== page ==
This probably won’t work for adult dogs who’ve already decided that fireworks sounds are the devil, but if you have a young ‘un, try this: give them a positive intro by finding a fireworks video or sound file and playing it on the tv or stereo. While it’s playing keep a confident and upbeat attitude and play a fun game that gives them something to do and works out the worry. For us, hunt-the-hot-dog worked (Yes, I know how that sounds. Get your mind out of the gutter!) – that’s where they have to sit/stay while you hide hot dog slices or other tasty treats around the house and when you say go, they get to hunt them and eat them like Pac Man. Tug games or food puzzles would probably work, too, but I think it was something about the focused effort that made hunt-the-hot-dogs really successful. Then whenever there are real fireworks or thunder or backfires or whatever, repeat the fun. After a few playful experiences with bad sounds, our dogs don’t react in the least. They even had a Civil War reenactment in the town we lived in – with cannons – and a gunfight on mainstream ever hour on the hour, for several days leading up to the actual fireworks display. The girls could not have cared less. I know how hard it can be to watch your pals shake and pant and glaze over and not be able to help them and I’ve also known folks whose dogs break down or chew through doors and bolt which is super scary, so I hope this helps somebody. Happy, unstressed 4th! (Credit for this idea goes to Laura Stinchfield the Pet Psychic, who is a critter genius.)




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The Gangster’ vs. ‘The Peaceful Pup’: Labels we give our pets

The Gangster’ vs. ‘The Peaceful Pup’: Labels we give our pets

First Published in the Santa Barbara News-Press

April 11, 2018

So often we put labels on animals. Some of them sound like this: “She is aggressive.” “He is shy and was abused.” “He will run your over.” “She is neurotic and barks at everything.” “He runs off.” “She has separation anxiety.” “She’s mad when we go away and pees on the carpet.” “He hates skateboards.”

When we put these labels on our animals, they become stuck in the behavior. Now don’t get me wrong: It’s important to notice an undesirable behavior and take steps to change it. But it is also important to watch what you are saying and thinking while you are doing that. I can’t tell you how many times I have noticed people working hard on changing a behavior with training but still labeling their animals with the behavior they don’t want. I have been guilty of this myself. It takes real awareness to see it.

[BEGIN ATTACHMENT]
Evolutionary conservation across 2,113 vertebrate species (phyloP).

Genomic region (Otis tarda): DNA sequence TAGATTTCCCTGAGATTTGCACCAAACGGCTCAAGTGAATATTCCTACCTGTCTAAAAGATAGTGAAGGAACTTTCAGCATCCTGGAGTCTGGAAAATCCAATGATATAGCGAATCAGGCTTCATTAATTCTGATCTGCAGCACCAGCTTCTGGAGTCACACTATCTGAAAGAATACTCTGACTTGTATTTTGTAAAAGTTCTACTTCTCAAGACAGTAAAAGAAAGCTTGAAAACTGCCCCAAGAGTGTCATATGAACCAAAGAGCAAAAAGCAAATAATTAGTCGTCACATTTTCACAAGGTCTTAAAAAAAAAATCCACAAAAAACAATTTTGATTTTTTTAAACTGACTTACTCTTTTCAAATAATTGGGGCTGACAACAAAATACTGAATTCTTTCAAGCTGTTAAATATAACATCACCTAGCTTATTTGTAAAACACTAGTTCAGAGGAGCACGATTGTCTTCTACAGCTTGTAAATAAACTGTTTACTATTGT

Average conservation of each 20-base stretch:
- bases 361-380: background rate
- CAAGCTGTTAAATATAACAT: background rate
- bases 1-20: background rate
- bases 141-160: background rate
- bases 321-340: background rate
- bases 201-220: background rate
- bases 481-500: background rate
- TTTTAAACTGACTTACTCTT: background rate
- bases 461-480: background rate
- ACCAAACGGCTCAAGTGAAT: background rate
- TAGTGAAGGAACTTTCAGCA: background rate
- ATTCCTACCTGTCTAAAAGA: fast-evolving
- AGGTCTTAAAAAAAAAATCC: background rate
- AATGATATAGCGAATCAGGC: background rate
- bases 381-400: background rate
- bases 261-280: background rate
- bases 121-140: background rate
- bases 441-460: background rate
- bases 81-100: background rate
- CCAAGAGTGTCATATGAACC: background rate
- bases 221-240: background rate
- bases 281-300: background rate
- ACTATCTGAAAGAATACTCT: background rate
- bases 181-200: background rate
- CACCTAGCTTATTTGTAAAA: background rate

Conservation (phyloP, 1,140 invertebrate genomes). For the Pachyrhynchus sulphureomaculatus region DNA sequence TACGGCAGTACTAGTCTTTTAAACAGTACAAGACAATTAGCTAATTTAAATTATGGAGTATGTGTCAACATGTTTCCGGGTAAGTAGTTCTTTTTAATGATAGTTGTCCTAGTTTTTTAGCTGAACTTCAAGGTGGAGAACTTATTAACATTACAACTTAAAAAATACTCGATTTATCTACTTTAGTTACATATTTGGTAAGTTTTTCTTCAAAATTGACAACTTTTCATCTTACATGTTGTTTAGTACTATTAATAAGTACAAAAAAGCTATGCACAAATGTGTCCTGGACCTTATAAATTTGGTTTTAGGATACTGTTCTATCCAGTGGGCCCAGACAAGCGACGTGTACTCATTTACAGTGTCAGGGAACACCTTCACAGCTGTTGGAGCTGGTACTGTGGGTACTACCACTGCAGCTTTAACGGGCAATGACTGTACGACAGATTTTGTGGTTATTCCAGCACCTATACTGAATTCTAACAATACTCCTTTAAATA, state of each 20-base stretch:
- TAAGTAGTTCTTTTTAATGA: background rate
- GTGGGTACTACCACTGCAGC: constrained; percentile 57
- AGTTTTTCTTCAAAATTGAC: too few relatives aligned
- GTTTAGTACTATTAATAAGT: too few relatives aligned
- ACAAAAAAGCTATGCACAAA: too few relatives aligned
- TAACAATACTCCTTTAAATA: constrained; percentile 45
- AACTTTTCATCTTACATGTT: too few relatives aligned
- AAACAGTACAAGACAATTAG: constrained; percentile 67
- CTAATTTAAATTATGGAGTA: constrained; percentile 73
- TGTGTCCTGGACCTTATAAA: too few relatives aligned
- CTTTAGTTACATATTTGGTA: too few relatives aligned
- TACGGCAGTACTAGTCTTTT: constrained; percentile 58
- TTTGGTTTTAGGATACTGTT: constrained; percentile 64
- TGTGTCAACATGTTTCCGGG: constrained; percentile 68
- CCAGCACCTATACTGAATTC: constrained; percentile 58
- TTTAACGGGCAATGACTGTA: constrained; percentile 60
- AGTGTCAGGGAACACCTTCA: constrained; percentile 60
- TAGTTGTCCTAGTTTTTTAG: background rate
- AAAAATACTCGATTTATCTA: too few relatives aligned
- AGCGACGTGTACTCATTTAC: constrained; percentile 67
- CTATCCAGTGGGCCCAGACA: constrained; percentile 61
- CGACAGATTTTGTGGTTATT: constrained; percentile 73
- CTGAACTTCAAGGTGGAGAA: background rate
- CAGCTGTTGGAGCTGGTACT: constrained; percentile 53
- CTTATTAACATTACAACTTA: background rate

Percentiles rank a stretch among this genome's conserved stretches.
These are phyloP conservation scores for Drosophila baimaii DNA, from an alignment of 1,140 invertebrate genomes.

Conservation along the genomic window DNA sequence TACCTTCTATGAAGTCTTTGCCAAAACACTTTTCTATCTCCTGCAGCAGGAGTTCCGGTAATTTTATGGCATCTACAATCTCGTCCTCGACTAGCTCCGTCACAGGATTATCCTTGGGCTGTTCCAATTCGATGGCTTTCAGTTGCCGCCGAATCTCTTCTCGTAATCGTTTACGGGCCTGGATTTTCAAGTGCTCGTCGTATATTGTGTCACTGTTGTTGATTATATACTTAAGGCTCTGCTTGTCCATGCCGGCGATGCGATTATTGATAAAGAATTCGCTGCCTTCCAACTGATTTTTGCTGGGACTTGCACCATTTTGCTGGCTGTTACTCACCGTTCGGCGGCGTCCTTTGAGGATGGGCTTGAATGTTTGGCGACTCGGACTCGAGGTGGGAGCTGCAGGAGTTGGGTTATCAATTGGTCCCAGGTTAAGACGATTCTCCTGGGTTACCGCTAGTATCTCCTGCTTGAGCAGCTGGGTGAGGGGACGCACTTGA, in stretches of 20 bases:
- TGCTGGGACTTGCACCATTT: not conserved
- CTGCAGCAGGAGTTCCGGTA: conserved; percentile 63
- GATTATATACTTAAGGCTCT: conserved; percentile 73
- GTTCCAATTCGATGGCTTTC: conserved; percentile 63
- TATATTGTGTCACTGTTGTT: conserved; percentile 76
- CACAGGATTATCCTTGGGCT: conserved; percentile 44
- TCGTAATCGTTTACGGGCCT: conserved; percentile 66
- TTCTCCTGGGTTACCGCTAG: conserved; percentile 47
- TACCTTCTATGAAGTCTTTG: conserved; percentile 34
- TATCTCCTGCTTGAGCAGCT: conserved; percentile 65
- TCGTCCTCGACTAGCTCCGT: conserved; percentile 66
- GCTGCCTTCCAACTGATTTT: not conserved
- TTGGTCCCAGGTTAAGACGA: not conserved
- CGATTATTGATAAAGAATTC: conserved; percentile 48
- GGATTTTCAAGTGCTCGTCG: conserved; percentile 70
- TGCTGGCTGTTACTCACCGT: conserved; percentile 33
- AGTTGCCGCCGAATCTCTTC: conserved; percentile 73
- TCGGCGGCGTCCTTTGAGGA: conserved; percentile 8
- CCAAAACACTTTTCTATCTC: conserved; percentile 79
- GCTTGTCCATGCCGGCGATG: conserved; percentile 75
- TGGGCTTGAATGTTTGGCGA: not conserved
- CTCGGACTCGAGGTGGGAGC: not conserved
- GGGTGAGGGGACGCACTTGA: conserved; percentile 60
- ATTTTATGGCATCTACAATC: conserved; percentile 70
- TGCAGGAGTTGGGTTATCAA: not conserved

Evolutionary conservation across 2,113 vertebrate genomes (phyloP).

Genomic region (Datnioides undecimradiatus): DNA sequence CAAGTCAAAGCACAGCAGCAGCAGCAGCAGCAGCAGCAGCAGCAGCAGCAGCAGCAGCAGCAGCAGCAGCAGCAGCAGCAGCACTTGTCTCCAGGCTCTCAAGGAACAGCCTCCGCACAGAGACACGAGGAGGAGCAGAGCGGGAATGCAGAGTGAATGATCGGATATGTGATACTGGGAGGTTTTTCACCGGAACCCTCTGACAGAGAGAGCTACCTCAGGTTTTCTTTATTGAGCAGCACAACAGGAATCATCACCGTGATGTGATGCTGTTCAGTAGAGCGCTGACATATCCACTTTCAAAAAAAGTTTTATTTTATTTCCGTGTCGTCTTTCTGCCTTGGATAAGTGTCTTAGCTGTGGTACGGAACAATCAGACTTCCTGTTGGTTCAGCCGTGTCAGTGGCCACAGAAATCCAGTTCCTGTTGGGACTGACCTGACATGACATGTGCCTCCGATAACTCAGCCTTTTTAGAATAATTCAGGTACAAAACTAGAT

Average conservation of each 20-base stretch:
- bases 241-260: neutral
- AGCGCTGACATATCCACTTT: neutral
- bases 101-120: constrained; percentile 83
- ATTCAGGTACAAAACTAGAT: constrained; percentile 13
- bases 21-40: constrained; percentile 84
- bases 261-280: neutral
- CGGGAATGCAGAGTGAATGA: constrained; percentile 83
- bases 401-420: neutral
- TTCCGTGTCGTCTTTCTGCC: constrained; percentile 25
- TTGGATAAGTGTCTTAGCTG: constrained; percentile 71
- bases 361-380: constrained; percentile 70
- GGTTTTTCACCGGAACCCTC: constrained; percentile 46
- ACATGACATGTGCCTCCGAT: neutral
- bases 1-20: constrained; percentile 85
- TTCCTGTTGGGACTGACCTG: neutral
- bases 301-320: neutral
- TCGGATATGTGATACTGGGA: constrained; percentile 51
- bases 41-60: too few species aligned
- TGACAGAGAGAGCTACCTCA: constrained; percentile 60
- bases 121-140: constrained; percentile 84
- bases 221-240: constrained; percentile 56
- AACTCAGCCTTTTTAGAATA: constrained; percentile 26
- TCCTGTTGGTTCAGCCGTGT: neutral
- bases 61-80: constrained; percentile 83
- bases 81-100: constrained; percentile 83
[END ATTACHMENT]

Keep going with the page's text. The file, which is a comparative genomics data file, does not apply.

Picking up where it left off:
A few years ago, I adopted a Chihuahua mix from the Downey shelter, which is a hardcore kill shelter. Felix was scheduled to be euthanized the day he was rescued. He had been a stray for some time and wasn’t neutered. When he first came to be with me, he was food-aggressive, would snap at people when they tried to pet him, and would lunge, chase and bite fur off dogs that approached him or ran in his vicinity. I labeled him “The Gangster.” This labeled suited him to the point that the behavior would elicit chuckles from those who witnessed it. But what was I really doing?

Felix made great progress within the year after being rescued. He set appropriate boundaries around his food bowl but was not aggressive. Instead of lunging at people who tried to pet him, I taught him to go behind my legs. He does that now without needing my praise. It’s his safe spot and I won’t allow people to follow him there. Now three years later, he does allow some people to pet him. “The Gangster” still suited him with some strange dogs. The label stuck and continued to make many people laugh.

Then I realized that sometimes Felix was proud to be a gangster! No joke! He had a big grin after his naughty behavior. Oh no! By labeling him that, I was encouraging the behavior. So I stopped and allowed a different behavior to emerge. Now instead of attacking another dog or when on leash hiding behind my legs, he may come out wagging his tail and try to sniff them. Off leash, he may run away when an energetic dog runs by him instead of biting the fur off the dog’s thigh.

I asked Felix what changed. He said, “I started to realize that I could be in the moment and see things for what they are. I started to realize that you want me confident, calm and smart and I feel like I am that inside. When I acted like The Gangster, I was really a scared bully. It helps me when you visualize me being the dog you want me to be.

“I now know how to do that because I have done it with other behaviors, like learning tricks and meeting people. Life is safer and more fun than I originally thought. What helped me is when you started labeling me a “Peaceful Pup,” because that helps me feel the energy of peace. I still do “gangster” sometimes, but I try to stop myself when I feel myself moving in that direction.”

Good boy, Felix!

By being more conscious of our own behavior, we can teach our animals to be more conscious of theirs.


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The Art Of Communication

First published in the

Santa Barbara News-Press



The Art of Communication

Animal Body-Language



In the 1990s, Norwegian dog trainer and behaviorist Turid Rugaas studied canine behavior and in 1996 published the widely acclaimed book “On Talking Terms with Dogs: Calming Signals.” Turid teaches how to be a keen observer of canine behavior. We can use her work to understand the behaviors of many species.